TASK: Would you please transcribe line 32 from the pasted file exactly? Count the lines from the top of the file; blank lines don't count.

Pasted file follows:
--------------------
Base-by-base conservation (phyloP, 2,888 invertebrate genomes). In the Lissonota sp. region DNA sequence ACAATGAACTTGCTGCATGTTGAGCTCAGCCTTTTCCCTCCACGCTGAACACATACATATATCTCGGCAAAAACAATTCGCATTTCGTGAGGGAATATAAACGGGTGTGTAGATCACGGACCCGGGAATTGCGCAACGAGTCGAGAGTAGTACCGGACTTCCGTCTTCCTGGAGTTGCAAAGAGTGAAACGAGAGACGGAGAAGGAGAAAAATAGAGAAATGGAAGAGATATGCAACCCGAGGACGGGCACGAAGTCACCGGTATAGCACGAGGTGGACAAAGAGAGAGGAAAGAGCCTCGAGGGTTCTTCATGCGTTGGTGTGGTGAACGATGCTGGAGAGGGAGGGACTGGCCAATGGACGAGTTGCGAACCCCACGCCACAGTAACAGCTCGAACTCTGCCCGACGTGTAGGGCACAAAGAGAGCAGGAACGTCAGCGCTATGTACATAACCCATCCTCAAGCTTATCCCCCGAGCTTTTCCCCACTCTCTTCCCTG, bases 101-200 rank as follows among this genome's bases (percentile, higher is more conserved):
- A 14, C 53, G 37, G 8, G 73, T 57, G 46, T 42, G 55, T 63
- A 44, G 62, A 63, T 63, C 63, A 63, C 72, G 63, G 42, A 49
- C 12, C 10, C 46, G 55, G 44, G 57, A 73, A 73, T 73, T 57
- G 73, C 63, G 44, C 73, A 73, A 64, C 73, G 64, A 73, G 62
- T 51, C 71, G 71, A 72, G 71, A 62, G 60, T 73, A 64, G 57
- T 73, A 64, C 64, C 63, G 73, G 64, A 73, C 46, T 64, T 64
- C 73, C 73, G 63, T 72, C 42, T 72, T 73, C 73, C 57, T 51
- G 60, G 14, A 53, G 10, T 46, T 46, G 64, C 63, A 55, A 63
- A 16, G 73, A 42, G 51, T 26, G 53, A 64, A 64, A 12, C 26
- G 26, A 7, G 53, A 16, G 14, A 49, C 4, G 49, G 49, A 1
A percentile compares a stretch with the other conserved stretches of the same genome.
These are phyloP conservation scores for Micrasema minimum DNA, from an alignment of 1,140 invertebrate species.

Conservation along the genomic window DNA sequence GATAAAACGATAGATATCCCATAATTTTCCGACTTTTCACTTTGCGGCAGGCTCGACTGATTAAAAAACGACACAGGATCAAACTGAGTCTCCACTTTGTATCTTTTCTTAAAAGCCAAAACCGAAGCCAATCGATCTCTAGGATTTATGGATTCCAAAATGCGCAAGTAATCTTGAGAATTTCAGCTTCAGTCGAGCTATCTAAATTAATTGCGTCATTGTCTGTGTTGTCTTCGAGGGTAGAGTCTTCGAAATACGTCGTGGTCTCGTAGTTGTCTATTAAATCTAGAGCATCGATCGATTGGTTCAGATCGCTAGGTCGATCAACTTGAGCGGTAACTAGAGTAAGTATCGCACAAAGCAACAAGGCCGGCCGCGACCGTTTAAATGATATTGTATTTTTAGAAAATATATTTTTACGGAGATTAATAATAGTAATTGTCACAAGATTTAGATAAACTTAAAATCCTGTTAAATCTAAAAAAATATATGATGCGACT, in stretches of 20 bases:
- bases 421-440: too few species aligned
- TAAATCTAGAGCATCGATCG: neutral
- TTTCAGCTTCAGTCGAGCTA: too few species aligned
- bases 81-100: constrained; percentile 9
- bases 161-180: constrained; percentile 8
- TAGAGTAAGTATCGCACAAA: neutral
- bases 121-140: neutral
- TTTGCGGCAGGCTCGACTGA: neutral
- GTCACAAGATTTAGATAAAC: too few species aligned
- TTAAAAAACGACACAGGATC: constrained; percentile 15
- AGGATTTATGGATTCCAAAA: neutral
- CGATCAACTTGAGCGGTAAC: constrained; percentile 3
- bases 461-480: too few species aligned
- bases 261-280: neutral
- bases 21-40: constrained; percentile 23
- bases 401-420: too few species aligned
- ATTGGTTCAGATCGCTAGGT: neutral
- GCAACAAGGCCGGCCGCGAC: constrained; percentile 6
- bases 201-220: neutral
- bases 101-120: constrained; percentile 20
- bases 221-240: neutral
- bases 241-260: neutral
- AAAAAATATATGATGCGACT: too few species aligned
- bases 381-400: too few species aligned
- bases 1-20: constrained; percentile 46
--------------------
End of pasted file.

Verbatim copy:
- GCAACAAGGCCGGCCGCGAC: constrained; percentile 6